In Agatha Christie’s Mrs. McGinty’s Dead, for instance, Superintendent Albert ‘Bert’ Spence pays a visit to Hercule Poirot. Spence is concerned because James Bentley is soon to be executed for the murder of his landlady, Mrs. McGinty, and Spence thinks Bentley may be innocent. He asks Poirot to look into the matter, and Poirot travels to the village of Broadhhinny to investigate. There’s not much available in terms of lodging in such a small village, but Poirot finds a room at Long Meadows, the property of Johnnie and Maureen Summerhayes. Almost immediately, Poirot finds that his accommodations are, to say the least, not to his taste. His hosts are not skilled at running a guest house, so the food is bad, the room is uncomfortable, and the home is completely disorganized. Needless to say, those frustrations add tension (and actually, some funny moments) to the story. And they don’t make Poirot’s investigations any easier!

Stan Jones’ White Sky, Black Ice introduces readers to Alaska State Trooper Nathan Active. Although he is Inupiaq, he was adopted and raised by white parents in Anchorage. So when he is assigned to the small northern town of Chukchi, there are a lot of adjustments he has to make. Shortly after his arrival, Active gets involved in the investigation of two deaths that, on the surface, look like suicides. One is George Clinton, who’s found dead outside a bar. The other is Aaron Stone, who’s found dead on what was supposed to be a hunting trip. Investigating Stone’s death involves going out to Katy Lake, where the victim’s hunting cabin was, so Active gets a ride from bush pilot Cowboy Decker. The plane is extremely small and uncomfortable, with so much noise that both pilot and passenger have to wear headphones so that they can communicate. And the trail isn’t any more comfortable, especially with night coming on and winter approaching. Fortunately, Active finds a place for the night with Amos Wilson, who has a cabin in that area. The cabin is far from what most of us would think of as comfortable, but it’s warm and safe.

In one sub-plot of Gail Bowen’s A Killing Spring, academician and political scientist Joanne Kilbourn gets a temporary office-mate. There’s been vandalism in the building that houses the Department of Journalism at the university where Kilbourn works, and several of the faculty members in that department have to find temporary office space elsewhere until the damage has been repaired. Kilbourn offers to share her office with a colleague and friend, Ed Mariani. On the one hand, the two like each other, so they both work to make this arrangement go as smoothly as possible. On the other hand, it’s awkward for both of them. If you’ve ever had to share an office with someone, you know how uncomfortable that can be, what with people’s different habits, schedules and so on. Still, the two of them make the best of the situation. Matters get even more uncomfortable, though, when Kilbourn begins to wonder whether her friend and temporary office-mate might have committed murder…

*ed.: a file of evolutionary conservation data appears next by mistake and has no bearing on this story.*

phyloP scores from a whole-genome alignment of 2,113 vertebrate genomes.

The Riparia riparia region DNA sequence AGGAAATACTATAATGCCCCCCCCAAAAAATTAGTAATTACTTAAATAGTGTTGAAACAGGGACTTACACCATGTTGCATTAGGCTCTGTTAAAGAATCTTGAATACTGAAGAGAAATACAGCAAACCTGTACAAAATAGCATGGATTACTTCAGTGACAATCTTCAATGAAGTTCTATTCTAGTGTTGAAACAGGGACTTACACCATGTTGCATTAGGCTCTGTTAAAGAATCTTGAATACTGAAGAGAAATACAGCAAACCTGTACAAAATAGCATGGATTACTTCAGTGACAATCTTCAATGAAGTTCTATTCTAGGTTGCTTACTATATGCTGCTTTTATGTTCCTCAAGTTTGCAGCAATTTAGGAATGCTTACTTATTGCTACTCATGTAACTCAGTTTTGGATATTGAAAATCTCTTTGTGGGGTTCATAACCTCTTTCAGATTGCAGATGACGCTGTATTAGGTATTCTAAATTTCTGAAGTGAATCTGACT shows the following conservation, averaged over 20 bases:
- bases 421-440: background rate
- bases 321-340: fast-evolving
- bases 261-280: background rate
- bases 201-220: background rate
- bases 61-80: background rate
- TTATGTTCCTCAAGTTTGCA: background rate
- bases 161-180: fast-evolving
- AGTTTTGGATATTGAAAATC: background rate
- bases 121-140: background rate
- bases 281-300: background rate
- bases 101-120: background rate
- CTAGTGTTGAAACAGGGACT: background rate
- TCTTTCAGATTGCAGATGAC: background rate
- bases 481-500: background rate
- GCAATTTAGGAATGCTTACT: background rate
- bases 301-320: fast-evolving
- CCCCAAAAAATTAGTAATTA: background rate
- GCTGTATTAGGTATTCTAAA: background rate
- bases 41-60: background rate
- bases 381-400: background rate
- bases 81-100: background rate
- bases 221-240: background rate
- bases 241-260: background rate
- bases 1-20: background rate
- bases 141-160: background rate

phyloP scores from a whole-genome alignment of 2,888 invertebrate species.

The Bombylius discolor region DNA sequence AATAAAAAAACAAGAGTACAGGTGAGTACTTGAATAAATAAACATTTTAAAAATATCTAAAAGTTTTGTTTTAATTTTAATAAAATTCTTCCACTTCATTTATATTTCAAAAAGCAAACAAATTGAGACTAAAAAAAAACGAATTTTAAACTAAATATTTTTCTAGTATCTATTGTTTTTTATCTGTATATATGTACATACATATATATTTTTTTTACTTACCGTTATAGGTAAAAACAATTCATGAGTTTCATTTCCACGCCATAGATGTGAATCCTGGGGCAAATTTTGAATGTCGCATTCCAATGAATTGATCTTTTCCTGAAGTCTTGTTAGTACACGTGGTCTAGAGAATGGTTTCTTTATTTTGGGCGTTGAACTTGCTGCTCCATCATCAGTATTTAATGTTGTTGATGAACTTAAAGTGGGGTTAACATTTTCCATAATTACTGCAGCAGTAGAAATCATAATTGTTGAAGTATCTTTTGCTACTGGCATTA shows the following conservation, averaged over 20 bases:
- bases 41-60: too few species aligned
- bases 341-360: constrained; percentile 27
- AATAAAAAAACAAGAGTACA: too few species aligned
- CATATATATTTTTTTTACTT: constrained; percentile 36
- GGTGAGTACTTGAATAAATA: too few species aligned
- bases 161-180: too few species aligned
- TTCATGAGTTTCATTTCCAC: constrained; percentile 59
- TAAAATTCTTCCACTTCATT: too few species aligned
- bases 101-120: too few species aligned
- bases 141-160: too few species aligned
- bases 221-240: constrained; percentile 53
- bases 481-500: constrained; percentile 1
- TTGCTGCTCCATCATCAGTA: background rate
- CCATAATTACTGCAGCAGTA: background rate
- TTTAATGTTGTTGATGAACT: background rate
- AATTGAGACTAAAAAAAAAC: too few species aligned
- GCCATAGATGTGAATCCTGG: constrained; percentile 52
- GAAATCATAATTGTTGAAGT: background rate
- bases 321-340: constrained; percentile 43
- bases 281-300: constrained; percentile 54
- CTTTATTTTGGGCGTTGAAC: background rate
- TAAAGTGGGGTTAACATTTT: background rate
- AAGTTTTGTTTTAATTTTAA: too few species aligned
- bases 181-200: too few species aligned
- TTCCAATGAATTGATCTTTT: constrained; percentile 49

In Michael Robotham’s The Suspect, clinical psychologist Joe O’Loughlin is asked to lend his expertise when the body of a young woman, Catherine McBride, is discovered. It turns out that the victim is a former client of O’Loughlin, so he rather reluctantly agrees to try to help find out who would have killed her. Then there’s another murder. And this one implicates O’Loughlin. DI Vincent Ruiz was already under the impression that O’Loughlin might know more about the case than he let on; now he begins to suspect him. O’Loughlin will have to clear his own name, and go up against a very dangerous killer, to avoid being convicted of crimes he didn’t commit. At the same time as all of this is going on, the boiler in the O’Loughlin home is broken, and a plumber will have to be called in. That means strange people coming in and out of the house, a disruption of routine, and, of course, the expense. If you’ve ever had that happen to you, you know how frustrating the whole thing can be.

And then there’s Sarah Waters’ The Paying Guests. In that novel, which takes place in London in the early 1920s, Emily Wray has recently lost her husband. At this time, and in this place, ladies don’t really have careers, as a rule. So Emily and her daughter Frances have no other option, as they see it, but to open their home to lodgers (they’re called ‘paying guests’ as a euphemism). The Wrays put out discreet advertisements, and soon enough, Len and Lilian Barber accept the terms and move in. Everyone knows that the arrangement is more or less necessary. But that doesn’t mean it’s easy, fun, or smooth. For one thing, there’s the awkwardness of having strangers in the house. For another, there are the inevitable annoyances such as extra noises, not enough hot water when you want it, and so on. But everyone tries to make it work. Before long, though, things begin to spin out of control, and the end result of this arrangement is real tragedy.

Not all of those frustrations do end up that way, but they’re often enough to put us completely out of sorts. Now, if you’ll excuse me, I think my Internet’s about to cra –

 
 
 

*NOTE: The title of this post is a line from No Fun at All’s Trapped Inside.  

 

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Filed under Agatha Christie, Gail Bowen, Michael Robotham, Sarah Waters, Stan Jones